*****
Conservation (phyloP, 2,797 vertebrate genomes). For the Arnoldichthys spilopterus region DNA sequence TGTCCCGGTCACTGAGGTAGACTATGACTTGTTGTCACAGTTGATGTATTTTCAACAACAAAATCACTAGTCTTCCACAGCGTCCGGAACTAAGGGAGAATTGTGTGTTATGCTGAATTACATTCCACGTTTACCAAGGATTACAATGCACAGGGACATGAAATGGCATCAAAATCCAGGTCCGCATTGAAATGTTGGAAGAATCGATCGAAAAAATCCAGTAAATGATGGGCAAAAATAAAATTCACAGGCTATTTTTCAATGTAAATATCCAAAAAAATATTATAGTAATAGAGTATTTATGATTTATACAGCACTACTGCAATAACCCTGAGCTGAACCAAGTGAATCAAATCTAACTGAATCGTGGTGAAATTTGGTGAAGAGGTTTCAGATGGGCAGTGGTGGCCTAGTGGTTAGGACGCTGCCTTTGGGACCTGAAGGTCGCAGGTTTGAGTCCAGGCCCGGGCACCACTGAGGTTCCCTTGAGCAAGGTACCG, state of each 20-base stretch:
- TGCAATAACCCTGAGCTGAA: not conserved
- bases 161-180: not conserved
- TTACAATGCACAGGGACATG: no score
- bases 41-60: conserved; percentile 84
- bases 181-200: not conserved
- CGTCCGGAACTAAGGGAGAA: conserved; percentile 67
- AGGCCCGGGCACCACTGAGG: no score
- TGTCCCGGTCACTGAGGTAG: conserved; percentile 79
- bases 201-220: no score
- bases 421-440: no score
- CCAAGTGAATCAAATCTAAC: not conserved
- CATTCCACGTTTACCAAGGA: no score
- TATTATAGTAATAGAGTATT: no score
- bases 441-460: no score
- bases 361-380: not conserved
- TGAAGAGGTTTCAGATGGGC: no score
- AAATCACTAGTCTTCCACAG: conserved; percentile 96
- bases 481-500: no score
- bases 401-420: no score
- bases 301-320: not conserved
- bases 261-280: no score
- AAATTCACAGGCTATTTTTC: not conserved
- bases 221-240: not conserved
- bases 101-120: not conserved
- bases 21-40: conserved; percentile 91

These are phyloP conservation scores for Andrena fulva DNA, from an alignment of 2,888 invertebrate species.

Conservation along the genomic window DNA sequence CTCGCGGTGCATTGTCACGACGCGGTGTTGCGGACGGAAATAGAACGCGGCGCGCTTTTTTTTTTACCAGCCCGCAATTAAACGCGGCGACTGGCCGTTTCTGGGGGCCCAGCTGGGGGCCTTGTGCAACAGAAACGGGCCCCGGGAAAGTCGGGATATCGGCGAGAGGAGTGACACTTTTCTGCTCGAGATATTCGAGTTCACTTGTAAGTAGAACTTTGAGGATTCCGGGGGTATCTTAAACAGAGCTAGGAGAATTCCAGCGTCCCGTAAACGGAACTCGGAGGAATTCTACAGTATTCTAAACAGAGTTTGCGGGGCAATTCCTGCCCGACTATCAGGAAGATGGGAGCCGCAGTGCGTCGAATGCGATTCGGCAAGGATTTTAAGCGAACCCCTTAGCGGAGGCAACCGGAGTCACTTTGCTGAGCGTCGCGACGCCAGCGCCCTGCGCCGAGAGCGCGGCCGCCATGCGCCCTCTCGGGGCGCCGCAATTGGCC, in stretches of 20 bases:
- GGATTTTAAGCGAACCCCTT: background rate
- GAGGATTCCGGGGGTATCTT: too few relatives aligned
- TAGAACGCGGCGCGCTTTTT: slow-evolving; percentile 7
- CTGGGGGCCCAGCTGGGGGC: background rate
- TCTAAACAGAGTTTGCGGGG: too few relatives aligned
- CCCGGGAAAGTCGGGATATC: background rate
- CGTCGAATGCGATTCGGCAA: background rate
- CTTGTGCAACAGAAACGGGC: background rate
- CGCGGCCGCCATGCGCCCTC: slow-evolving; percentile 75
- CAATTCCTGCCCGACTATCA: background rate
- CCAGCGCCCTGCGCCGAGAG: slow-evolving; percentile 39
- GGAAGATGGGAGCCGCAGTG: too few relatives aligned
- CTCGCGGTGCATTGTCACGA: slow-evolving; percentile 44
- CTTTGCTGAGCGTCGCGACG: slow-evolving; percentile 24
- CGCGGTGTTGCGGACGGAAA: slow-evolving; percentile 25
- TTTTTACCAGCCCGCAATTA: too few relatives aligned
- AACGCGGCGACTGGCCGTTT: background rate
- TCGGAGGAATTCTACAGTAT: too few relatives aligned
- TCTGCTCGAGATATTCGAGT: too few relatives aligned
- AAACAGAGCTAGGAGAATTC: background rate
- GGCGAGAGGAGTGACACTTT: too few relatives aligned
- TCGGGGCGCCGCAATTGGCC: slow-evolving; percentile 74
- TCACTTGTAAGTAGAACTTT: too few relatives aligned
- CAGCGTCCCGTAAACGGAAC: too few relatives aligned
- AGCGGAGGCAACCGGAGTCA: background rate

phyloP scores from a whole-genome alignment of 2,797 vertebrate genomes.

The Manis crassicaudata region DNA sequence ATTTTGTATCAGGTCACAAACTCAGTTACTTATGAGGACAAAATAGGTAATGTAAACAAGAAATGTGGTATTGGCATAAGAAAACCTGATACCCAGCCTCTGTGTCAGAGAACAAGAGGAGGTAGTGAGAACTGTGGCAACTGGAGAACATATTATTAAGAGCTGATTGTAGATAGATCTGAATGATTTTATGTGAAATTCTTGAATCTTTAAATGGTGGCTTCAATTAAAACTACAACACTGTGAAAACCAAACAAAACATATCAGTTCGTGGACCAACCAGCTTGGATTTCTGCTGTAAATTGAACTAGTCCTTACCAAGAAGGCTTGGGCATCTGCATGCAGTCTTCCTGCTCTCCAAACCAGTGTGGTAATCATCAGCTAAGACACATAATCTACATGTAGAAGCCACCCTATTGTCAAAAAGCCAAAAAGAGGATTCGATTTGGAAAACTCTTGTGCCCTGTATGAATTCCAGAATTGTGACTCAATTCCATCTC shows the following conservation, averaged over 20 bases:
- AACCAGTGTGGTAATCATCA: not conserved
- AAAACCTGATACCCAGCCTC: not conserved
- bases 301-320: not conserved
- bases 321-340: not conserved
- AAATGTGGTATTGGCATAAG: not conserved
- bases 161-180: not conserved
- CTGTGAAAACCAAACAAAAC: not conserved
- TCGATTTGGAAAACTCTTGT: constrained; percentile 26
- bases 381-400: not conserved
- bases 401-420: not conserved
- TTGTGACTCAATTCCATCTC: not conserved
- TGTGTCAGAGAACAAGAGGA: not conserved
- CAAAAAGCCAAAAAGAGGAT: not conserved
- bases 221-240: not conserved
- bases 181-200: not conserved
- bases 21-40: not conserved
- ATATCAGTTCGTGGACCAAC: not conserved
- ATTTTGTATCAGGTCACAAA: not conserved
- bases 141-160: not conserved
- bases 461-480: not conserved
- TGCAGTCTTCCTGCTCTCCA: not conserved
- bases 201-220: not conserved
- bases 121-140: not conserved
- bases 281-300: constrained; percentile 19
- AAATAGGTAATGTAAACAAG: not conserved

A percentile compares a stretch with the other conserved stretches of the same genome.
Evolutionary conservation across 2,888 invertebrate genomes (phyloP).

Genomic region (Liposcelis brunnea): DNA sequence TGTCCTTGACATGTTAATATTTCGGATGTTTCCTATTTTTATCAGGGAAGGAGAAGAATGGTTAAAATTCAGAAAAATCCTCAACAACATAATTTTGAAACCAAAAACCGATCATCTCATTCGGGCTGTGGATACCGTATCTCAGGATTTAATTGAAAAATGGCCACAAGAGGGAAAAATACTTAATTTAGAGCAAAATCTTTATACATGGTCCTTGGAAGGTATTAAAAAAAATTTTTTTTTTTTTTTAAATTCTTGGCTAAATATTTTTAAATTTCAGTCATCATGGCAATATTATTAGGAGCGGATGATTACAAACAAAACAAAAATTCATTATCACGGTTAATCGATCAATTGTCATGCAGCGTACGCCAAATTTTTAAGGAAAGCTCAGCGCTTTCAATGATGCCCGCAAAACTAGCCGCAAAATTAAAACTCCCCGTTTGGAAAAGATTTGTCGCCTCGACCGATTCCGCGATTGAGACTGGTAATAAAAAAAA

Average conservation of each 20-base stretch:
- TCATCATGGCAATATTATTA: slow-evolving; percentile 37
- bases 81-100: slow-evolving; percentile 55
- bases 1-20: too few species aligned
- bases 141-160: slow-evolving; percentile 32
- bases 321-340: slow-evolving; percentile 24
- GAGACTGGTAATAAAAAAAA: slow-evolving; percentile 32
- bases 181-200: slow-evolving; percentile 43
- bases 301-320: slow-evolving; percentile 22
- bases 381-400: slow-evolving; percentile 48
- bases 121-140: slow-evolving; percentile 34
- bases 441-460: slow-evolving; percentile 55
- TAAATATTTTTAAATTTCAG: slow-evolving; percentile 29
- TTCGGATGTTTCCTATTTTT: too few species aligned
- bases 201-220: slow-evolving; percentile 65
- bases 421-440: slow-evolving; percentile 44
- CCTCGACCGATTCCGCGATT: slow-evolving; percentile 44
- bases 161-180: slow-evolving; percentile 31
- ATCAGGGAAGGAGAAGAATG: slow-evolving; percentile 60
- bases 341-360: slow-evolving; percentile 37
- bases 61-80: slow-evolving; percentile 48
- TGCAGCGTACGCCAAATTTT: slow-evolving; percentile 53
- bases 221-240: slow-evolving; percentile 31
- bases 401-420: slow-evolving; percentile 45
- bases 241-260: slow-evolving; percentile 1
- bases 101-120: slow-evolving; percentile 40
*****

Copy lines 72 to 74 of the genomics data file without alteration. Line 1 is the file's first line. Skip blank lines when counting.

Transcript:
- ATATCAGTTCGTGGACCAAC: not conserved
- ATTTTGTATCAGGTCACAAA: not conserved
- bases 141-160: not conserved